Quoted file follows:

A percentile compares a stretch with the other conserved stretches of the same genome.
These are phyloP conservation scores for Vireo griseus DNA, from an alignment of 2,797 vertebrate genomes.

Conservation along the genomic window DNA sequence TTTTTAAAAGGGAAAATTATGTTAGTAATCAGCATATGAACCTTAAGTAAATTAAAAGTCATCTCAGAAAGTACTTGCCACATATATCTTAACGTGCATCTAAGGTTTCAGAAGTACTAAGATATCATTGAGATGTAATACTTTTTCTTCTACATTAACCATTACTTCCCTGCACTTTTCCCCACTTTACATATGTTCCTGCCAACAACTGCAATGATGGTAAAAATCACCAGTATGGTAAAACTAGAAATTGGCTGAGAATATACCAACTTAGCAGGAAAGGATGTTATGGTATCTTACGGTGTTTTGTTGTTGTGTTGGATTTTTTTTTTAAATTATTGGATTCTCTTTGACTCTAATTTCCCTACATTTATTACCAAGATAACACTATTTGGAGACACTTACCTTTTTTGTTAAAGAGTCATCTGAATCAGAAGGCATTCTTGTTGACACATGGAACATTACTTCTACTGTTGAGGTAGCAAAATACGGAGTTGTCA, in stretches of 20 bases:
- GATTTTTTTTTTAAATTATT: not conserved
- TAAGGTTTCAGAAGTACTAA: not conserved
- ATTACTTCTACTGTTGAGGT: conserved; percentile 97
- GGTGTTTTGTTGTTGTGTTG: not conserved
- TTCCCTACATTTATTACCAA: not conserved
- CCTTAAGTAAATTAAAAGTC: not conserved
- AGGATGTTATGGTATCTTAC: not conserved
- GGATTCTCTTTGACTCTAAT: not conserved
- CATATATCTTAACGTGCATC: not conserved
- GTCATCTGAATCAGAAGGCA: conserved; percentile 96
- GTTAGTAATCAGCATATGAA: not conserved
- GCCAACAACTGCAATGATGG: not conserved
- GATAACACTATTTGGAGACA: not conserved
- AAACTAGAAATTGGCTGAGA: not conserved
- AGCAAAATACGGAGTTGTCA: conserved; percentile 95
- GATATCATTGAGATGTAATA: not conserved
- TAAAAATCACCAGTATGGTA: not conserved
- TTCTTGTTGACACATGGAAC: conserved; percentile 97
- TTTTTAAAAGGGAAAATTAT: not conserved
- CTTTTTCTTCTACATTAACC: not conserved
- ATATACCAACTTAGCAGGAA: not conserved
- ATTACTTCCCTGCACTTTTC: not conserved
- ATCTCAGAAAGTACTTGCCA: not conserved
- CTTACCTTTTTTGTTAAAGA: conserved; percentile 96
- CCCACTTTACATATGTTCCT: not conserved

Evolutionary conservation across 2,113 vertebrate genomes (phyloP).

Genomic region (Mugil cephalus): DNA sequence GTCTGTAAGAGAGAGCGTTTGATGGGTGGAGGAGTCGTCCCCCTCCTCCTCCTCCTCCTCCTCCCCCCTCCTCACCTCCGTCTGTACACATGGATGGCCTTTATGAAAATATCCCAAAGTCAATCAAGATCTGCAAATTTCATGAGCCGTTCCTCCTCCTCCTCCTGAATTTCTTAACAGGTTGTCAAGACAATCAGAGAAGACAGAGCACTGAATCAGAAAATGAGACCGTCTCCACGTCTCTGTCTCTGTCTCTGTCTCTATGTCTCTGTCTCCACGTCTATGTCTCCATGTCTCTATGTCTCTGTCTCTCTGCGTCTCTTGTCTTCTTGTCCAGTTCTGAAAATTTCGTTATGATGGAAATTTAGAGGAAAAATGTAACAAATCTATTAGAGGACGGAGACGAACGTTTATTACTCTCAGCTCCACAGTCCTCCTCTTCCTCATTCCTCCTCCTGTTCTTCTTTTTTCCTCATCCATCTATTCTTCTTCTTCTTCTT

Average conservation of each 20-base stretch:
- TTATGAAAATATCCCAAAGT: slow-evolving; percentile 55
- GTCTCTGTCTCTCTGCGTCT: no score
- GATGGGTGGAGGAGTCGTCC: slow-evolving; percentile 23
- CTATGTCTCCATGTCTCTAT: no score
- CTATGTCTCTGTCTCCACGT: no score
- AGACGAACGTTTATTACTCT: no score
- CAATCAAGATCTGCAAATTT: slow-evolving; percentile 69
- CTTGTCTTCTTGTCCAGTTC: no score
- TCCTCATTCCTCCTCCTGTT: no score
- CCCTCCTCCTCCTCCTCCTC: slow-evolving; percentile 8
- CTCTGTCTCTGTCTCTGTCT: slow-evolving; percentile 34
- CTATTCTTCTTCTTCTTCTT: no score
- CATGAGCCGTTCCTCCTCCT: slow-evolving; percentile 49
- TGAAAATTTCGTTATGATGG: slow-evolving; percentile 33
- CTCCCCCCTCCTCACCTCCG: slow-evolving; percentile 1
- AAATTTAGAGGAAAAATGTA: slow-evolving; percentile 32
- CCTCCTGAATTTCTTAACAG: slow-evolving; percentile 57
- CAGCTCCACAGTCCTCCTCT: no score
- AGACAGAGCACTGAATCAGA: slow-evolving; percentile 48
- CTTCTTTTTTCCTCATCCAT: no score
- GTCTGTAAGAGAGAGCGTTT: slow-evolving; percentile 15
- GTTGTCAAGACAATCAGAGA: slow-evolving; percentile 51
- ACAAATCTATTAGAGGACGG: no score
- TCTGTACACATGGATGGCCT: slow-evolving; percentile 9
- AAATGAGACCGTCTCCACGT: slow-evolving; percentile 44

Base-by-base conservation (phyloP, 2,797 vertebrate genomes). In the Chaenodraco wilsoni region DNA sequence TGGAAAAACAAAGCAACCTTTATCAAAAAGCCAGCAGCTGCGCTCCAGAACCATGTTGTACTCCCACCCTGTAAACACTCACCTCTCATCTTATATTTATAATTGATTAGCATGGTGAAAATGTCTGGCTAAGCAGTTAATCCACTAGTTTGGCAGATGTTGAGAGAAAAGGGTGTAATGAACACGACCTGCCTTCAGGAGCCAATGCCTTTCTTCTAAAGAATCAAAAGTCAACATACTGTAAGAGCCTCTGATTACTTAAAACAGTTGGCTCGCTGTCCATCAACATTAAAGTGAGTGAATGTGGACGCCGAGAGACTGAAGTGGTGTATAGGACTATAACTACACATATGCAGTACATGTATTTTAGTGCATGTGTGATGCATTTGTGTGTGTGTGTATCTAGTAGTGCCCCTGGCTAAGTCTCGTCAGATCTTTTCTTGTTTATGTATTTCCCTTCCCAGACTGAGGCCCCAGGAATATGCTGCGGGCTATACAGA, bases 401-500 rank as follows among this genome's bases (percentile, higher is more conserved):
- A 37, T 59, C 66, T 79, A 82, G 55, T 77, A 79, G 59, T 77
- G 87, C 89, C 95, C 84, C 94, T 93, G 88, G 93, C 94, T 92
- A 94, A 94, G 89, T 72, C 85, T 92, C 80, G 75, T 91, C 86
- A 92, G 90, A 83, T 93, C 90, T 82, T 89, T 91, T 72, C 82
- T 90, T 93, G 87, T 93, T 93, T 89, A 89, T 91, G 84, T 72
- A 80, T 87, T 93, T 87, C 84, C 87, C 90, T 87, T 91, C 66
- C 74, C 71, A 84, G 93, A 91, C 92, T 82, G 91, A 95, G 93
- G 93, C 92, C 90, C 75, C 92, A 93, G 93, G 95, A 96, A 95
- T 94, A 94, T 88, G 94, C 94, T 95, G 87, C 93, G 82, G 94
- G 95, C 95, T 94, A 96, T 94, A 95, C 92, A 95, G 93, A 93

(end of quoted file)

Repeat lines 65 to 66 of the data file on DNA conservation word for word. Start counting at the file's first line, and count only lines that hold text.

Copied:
- G 93, C 92, C 90, C 75, C 92, A 93, G 93, G 95, A 96, A 95
- T 94, A 94, T 88, G 94, C 94, T 95, G 87, C 93, G 82, G 94